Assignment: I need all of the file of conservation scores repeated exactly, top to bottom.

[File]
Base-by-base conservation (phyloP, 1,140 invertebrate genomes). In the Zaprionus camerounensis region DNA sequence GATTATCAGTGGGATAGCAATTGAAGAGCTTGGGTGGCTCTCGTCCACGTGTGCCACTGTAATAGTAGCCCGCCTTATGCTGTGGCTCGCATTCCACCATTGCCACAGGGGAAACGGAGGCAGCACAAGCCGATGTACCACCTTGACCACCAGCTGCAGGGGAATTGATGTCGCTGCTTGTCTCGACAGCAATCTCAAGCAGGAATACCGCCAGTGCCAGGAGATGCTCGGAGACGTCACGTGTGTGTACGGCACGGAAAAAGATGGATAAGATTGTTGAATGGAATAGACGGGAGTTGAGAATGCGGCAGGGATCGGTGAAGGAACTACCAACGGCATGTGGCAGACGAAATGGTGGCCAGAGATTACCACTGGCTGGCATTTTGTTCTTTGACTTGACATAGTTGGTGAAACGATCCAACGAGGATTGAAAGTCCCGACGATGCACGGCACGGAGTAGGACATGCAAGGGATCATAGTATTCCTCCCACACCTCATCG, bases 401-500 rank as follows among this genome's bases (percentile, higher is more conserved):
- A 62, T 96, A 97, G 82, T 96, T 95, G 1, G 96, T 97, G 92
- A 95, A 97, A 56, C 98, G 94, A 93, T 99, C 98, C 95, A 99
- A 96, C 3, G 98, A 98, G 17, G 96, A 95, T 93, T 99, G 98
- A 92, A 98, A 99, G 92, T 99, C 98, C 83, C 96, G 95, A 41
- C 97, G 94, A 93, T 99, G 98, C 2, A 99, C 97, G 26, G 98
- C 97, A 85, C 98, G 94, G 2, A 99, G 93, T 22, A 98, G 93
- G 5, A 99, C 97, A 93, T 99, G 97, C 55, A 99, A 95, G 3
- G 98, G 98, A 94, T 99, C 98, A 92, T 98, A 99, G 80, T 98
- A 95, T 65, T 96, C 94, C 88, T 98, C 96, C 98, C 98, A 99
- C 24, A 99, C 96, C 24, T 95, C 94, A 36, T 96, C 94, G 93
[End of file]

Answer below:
Base-by-base conservation (phyloP, 1,140 invertebrate genomes). In the Zaprionus camerounensis region DNA sequence GATTATCAGTGGGATAGCAATTGAAGAGCTTGGGTGGCTCTCGTCCACGTGTGCCACTGTAATAGTAGCCCGCCTTATGCTGTGGCTCGCATTCCACCATTGCCACAGGGGAAACGGAGGCAGCACAAGCCGATGTACCACCTTGACCACCAGCTGCAGGGGAATTGATGTCGCTGCTTGTCTCGACAGCAATCTCAAGCAGGAATACCGCCAGTGCCAGGAGATGCTCGGAGACGTCACGTGTGTGTACGGCACGGAAAAAGATGGATAAGATTGTTGAATGGAATAGACGGGAGTTGAGAATGCGGCAGGGATCGGTGAAGGAACTACCAACGGCATGTGGCAGACGAAATGGTGGCCAGAGATTACCACTGGCTGGCATTTTGTTCTTTGACTTGACATAGTTGGTGAAACGATCCAACGAGGATTGAAAGTCCCGACGATGCACGGCACGGAGTAGGACATGCAAGGGATCATAGTATTCCTCCCACACCTCATCG, bases 401-500 rank as follows among this genome's bases (percentile, higher is more conserved):
- A 62, T 96, A 97, G 82, T 96, T 95, G 1, G 96, T 97, G 92
- A 95, A 97, A 56, C 98, G 94, A 93, T 99, C 98, C 95, A 99
- A 96, C 3, G 98, A 98, G 17, G 96, A 95, T 93, T 99, G 98
- A 92, A 98, A 99, G 92, T 99, C 98, C 83, C 96, G 95, A 41
- C 97, G 94, A 93, T 99, G 98, C 2, A 99, C 97, G 26, G 98
- C 97, A 85, C 98, G 94, G 2, A 99, G 93, T 22, A 98, G 93
- G 5, A 99, C 97, A 93, T 99, G 97, C 55, A 99, A 95, G 3
- G 98, G 98, A 94, T 99, C 98, A 92, T 98, A 99, G 80, T 98
- A 95, T 65, T 96, C 94, C 88, T 98, C 96, C 98, C 98, A 99
- C 24, A 99, C 96, C 24, T 95, C 94, A 36, T 96, C 94, G 93